Published online Dec 12, 2019. doi: 10.5494/wjh.v9.i3.30
Peer-review started: July 16, 2019
First decision: August 7, 2019
Revised: September 4, 2019
Accepted: November 26, 2019
Article in press: November 26, 2019
Published online: December 12, 2019
Self-efficacy is defined an individual’s belief in completing necessary actions to achieve the desired goal. For individuals with hypertension and other chronic conditions, self-efficacy has been an essential factor to predict adherence to treatment behaviors.
To examine self-efficacy for managing chronic conditions in individuals with hypertension.
A total of 1087 individuals with chronic conditions in two groups (hypertension and non-hypertension groups) were selected in this study. The two groups’ self-efficacy for managing chronic conditions were investigated using the five domains of patient reported outcomes measurement information system self-efficacy for managing chronic conditions measures (PROMIS-SE); daily activities, emotions, medication and treatment, social interactions, and symptoms. Also, the relationships between self-efficacy and other health-related outcomes for the hypertension group were examined using structural equation modeling.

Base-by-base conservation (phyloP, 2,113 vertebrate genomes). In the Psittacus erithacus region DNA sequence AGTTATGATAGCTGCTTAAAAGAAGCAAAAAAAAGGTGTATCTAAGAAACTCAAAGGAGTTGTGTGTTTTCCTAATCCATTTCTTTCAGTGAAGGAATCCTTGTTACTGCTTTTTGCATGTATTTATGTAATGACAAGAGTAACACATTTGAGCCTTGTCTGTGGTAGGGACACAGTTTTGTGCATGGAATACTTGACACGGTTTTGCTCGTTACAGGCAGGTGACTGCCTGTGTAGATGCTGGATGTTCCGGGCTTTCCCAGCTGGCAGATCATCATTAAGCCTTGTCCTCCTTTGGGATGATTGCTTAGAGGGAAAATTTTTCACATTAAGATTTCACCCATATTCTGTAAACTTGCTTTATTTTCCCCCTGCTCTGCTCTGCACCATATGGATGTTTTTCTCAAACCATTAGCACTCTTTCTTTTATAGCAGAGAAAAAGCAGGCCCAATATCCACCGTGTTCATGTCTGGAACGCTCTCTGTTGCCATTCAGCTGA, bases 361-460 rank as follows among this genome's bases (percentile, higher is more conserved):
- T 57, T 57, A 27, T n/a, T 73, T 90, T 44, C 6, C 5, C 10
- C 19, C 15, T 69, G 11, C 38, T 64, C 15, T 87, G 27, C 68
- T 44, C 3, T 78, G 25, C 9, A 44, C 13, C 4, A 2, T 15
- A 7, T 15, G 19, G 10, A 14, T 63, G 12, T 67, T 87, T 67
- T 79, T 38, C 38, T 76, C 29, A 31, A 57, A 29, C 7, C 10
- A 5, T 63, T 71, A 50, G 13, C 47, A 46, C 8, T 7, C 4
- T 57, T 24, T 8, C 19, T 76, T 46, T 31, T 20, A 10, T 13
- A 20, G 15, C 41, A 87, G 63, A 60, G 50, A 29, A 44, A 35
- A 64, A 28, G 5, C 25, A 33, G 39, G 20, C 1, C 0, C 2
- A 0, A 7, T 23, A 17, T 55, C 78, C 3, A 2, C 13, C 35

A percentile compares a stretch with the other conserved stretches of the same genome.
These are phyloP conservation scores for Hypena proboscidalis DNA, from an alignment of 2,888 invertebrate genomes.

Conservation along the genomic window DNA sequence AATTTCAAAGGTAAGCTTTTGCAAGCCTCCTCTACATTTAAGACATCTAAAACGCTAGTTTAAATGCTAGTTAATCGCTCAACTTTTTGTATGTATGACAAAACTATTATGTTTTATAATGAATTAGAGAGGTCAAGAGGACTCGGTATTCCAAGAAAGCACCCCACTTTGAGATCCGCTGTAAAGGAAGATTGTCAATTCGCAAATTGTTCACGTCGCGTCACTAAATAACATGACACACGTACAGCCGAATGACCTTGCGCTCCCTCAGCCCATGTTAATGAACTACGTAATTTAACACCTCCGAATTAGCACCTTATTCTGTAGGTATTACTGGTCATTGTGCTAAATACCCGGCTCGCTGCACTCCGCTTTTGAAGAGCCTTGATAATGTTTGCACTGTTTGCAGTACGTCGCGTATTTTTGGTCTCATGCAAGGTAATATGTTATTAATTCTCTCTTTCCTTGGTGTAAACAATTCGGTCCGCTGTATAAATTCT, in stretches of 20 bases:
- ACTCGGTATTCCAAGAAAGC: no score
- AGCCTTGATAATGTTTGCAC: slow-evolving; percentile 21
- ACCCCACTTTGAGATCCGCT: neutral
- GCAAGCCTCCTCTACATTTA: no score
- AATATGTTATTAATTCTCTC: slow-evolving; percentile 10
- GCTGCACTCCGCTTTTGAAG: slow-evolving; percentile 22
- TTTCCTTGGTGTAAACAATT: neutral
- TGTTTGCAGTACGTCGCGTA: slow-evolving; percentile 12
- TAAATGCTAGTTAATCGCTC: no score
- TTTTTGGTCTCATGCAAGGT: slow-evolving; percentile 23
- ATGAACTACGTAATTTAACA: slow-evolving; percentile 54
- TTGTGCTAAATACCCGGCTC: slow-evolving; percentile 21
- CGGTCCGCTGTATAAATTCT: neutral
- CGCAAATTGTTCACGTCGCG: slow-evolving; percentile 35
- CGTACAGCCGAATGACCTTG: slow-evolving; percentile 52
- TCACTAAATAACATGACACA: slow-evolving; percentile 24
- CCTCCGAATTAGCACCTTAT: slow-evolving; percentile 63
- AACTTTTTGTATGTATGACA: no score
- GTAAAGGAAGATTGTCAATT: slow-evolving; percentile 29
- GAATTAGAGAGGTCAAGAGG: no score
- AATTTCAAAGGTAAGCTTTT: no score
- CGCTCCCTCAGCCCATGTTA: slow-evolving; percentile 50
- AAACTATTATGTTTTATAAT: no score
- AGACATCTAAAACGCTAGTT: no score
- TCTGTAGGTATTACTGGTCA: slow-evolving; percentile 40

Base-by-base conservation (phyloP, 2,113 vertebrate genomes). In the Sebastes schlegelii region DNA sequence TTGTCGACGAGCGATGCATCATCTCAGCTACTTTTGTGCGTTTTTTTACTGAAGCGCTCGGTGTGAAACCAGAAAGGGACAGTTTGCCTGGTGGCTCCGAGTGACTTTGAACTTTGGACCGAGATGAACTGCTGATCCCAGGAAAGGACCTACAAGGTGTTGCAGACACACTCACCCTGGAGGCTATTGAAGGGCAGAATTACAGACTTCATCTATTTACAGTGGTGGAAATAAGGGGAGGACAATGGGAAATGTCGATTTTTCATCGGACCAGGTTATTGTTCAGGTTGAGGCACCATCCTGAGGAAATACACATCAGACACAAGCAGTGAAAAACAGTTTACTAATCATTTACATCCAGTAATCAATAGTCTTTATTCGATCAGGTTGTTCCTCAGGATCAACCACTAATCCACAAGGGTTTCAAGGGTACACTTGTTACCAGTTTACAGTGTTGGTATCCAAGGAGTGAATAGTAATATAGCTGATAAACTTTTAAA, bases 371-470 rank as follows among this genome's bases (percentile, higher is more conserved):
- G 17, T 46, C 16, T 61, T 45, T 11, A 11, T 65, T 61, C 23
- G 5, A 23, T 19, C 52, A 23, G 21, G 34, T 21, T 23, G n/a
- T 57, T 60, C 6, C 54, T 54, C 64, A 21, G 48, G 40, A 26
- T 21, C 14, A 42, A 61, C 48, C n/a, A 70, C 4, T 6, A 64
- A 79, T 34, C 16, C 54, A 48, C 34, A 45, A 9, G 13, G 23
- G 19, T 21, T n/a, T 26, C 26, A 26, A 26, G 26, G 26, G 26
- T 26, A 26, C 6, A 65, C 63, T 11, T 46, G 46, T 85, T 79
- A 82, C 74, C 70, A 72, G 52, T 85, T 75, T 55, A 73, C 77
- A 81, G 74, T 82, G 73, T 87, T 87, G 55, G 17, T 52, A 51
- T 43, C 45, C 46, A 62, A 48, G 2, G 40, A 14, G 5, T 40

Among 1087 participants, 437 reported having hypertension. The hypertension and non-hypertension groups were statistically different in self-efficacy for managing daily activities [F (1, 598) = 5.63, P < 0.05]. Structural equation modeling indicated that for individuals with hypertension, two domains of PROMIS-SE (managing daily activities and emotions) significantly predict global physical health (P < 0.001 and P < 0.01 sequentially), and one domain (managing emotions) significantly predicts mental health (P < 0.001). Hypertension patients’ general quality of life was significantly predicted by global physical health (P < 0.001) and mental health (P < 0.001).
The hypertension group reported deficits in self-efficacy in managing daily activities as compared to the non-hypertension group. In this hypertension group, self-efficacy functioned as an indirect predictor of general quality of life, mediated by global physical and mental health.
Core tip: Self-efficacy is an essential factor for predicting treatment adherence, but individuals with hypertension report deficits in self-efficacy for managing hypertension and other comorbid conditions. This study compared self-efficacy for managing chronic conditions between patients with hypertension and patients with other chronic conditions. Also, structural relationships of self-efficacy for managing hypertension and comorbid conditions with other health-related outcomes were examined. This study indicates that deficits in self-efficacy is particularly true for self-efficacy in managing daily activities. Self-efficacy functions as an indirect factor, mediated by global physical and mental health, to predict quality of life.